Kaia'tanó:ron
Kateri Tekakwitha

Lily of the Mohawks
1656-1680

Homily by Monsignor Paul Lenz
July 14, 2002

My dear friends in Christ:

    The FEAST OF BLESSED KATERI TEKAKWITHA - what a wonderful day for us to be together. There is no place I would rather be today than here at the National Center for the Cause of Blessed Kateri. I am grateful to Father John Paret, of the Society of Jesus, the Vice-Postulator for the Cause of Blessed Kateri, for the kind invitation to be present and I assure him of the deep pleasure I feel being here.

    A few weeks ago, as I was preparing the homily for this Feast of Blessed Kateri Tekakwitha, I examined the readings for our Mass today. Immediately ideas came to mind as I went over the first reading from the book of the prophet Isaiah. I found a wonderful introduction for the life of Blessed Kateri. Let me repeat the brief reading from Isaiah.

	"Just as from the heavens the rain and and snow come down
	And do not return there till they have watered the earth
	making it fertile and fruitful,
	Giving seed to him who sows, and bread to him who eats
	So shall thy word be, that goes forth from my mouth
	It shall not return to me void but shall do my will
	achieving the end for which I sent it."

    As the prophet said:"Just as from the heavens the rain and snow come down, and do not return there until they have watered the earth, making it fertile and fruitful" as we come to know the life of Blessed Kateri well, it seems certain that God wanted her to 'come down" and be a presence of His Love for people here on earth, and like watering the earth and making it fertile, Blessed Kateri Tekakwitha has made a tremendous spiritual imprint on the earth. The prophet continued:"Giving seed to him who sows and bread to him who eats" - Blessed Kateri gave to her people during the short years of her life, the message of God and his teachings, and these continue as fertile soil does, and she has been bringing the love of God to people for over 300 years.

    Isaiah the propher had a beautiful and meaningful way of expressing the glory of God and he continued:"The seed shall not return to me void but shall do my will achieving the end of which I sent it." As many decades have passed and the life of Blessed Kateri and her deeds continue to become better known every year, it seems that without any doubt, God really planted the young Indian Mohawk maiden, Kateri, on this earth here - for the purpose of bringing His Love to the Native American people and to be a spiritual inspiration for everyone.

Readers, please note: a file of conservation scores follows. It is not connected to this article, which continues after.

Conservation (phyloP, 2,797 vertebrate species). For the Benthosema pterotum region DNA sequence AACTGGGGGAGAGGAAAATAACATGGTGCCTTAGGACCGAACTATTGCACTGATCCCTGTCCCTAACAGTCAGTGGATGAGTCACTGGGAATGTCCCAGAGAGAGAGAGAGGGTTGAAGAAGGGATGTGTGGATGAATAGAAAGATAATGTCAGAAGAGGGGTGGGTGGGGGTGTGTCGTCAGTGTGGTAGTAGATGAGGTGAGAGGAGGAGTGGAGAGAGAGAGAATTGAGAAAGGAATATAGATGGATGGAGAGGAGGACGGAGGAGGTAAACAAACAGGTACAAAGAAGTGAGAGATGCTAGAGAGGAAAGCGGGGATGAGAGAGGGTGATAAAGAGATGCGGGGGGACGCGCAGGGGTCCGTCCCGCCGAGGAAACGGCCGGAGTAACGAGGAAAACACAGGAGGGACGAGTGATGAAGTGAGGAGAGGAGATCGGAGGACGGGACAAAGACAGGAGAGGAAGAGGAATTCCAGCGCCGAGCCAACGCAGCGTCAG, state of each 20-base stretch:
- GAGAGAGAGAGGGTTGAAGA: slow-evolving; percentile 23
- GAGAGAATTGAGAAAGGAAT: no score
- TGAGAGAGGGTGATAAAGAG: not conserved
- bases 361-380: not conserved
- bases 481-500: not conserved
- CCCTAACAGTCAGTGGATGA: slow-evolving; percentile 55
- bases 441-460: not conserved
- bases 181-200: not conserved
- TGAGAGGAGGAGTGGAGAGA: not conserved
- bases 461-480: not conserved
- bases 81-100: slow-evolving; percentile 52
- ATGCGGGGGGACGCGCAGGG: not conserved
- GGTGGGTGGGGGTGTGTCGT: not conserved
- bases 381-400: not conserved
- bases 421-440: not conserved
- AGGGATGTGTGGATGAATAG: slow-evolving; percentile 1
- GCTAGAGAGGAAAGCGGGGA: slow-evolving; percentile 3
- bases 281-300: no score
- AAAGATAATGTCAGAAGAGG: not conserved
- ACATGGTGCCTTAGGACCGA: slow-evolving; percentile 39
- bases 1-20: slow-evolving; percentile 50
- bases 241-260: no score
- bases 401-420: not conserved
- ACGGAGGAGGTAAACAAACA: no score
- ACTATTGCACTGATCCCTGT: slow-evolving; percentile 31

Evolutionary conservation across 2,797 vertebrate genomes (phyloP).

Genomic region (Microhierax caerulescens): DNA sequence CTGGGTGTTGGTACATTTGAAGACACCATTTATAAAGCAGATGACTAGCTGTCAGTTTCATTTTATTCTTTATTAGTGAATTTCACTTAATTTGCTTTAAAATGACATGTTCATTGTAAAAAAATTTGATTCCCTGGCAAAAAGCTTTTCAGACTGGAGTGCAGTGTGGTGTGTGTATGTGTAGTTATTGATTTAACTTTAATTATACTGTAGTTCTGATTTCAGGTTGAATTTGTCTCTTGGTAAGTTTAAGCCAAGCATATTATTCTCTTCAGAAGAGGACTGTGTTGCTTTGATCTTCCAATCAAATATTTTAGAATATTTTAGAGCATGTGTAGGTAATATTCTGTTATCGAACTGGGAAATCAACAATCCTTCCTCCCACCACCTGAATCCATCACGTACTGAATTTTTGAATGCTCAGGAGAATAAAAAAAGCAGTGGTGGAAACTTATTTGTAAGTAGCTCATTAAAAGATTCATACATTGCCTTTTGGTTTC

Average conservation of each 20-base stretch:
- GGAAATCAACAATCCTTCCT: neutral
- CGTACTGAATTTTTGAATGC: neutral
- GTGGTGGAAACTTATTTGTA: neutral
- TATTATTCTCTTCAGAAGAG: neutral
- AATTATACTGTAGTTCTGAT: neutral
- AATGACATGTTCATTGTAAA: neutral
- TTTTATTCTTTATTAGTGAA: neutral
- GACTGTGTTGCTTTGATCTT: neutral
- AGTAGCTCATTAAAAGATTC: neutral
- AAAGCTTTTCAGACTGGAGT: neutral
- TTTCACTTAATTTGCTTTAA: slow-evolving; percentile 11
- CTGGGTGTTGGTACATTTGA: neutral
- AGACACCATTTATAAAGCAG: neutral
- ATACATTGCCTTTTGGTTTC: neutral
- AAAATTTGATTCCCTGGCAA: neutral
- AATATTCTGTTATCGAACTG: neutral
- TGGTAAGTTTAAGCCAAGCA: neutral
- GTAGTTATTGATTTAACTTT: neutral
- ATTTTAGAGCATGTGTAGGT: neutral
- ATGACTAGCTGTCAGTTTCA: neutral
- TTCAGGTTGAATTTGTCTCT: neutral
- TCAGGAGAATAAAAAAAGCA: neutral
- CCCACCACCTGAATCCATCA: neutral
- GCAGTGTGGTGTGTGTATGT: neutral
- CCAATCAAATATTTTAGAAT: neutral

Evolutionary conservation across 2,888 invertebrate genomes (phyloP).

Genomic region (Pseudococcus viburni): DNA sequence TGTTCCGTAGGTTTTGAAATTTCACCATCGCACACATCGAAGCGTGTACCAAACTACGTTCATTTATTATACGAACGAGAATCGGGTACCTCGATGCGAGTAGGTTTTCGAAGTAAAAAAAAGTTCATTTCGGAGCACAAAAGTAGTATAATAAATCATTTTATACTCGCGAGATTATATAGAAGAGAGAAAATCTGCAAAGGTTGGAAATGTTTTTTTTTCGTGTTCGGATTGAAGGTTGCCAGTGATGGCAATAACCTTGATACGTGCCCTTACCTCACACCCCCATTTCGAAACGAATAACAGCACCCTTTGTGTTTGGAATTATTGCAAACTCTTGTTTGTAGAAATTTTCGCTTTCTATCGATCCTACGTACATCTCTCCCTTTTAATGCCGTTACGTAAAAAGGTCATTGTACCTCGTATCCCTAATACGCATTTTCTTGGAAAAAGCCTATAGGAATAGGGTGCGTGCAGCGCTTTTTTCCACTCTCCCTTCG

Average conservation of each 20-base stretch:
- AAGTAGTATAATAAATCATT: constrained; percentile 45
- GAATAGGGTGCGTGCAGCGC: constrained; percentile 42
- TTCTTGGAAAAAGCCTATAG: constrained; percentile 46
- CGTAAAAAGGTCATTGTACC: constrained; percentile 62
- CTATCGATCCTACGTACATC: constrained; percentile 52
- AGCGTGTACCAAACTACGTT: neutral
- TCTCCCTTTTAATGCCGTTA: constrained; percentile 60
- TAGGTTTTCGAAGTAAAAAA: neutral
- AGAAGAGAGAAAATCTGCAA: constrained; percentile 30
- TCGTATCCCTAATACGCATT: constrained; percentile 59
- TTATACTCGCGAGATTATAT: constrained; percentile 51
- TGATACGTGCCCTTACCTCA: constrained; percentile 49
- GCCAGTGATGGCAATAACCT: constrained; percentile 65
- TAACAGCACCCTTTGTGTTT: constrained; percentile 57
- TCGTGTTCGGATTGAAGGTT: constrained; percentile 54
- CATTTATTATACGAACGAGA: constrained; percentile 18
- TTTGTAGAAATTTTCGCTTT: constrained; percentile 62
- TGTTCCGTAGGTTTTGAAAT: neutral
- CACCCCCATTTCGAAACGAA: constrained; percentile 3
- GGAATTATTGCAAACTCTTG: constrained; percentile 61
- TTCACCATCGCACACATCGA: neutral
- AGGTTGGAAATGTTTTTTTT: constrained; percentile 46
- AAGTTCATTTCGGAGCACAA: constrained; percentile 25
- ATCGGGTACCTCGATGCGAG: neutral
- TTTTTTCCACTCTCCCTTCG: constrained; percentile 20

The expression of the prophet "it shall not return to me void, meaning the Faith and Love of God for all people, but shall be my Will achieving the end for which I sent it."

    All over the North American Continent and in many European, African and South American lands, Blessed Kateri and her apostolate to Mohawk sisters and brothers, is well known. It has gone, really, all over, as the prophet said, "achieving the end for which he sent it."

    With that paraphrase of the life of Blessed Kateri Tekakwitha, based on the first reading, I think it is well brought out and daily known, what a jewel she was - and how much she was loved by God, Who give her the needed social and spiritual gifts to have an influence for good and bring Faith and Hope to her people. And as one, like thousands, who prays daily to Blessed Kateri, asking in a two fold way that God will soon move her Cause to Canonization - and beseeching Kateri to bring daily intentions to God, I have the patience and trust to believe that God does hear those prayers - and she will be canonized when God wishes.

    My first association with the Native Americans was at the August Tekakwitha Conference in Rapid City, South Dakota, in 1977, one month in the new assignment. I listened as 48 Native people and religious expressed their frustrations about getting nowhere with the Conference. In fact, a suggestion was made to discontinue the Conference that was established in 1939. I begged for the opportunity to see how the Bureau of Catholic Indian Missions might be helpful and form then on took agreat interest in promoting the Conference. It did grow to 250 attendees the next year, then quickly to 600 and last year over 1000 attended in San Diego. We are looking for almost 2000 in two weeks - Julyu 31 - August 4 at the University of Michigan State in Lansing, Michigan. I give that information about the Tekakwitha Conference, because over the years I have watched the great devotion of people to the Cause of Blessed Kateri, as a result of the Conference, and the conference has been a geat catalyst to spread the devotion to Kateri.

    In the United States and likewise in several foreign there are groups united for the devotion of Blessed Kateri under the name of Kateri Circles. At present there are close to 200 Circles holding regular monthly meetings and growing in number - thousands of people devoted to Kateri. Many hundreds of Parish Churches and schools have statues of Blessed Kateri and a beautifuly statue is in a promiment place in the Basilica of the Shrine of the Immaculate Conception in Washington, D.C. Pictures and holy card are constantly being distributed and people are asked to pray daily for the Canonization of the Blessed. Daily more and more are getting to know her.

    But, here in Auriesville, N.Y. where Kateri was born. Whether it is the annual Feast Day like today, a simple meeting dedicated to her - whatever the occasion - it is a must that there is a review of the important things in her life. Born, then, in Auriesville in the year 1656, Kateri suffered from an epidemic of smallpox and her face became scared. Her parents, a Mohawk Father and an Algonquin Mother, both died and she was adopted by an Uncle and Aunt. There was a move to push her toward marriage but she was not interested in becoming the wife of any man.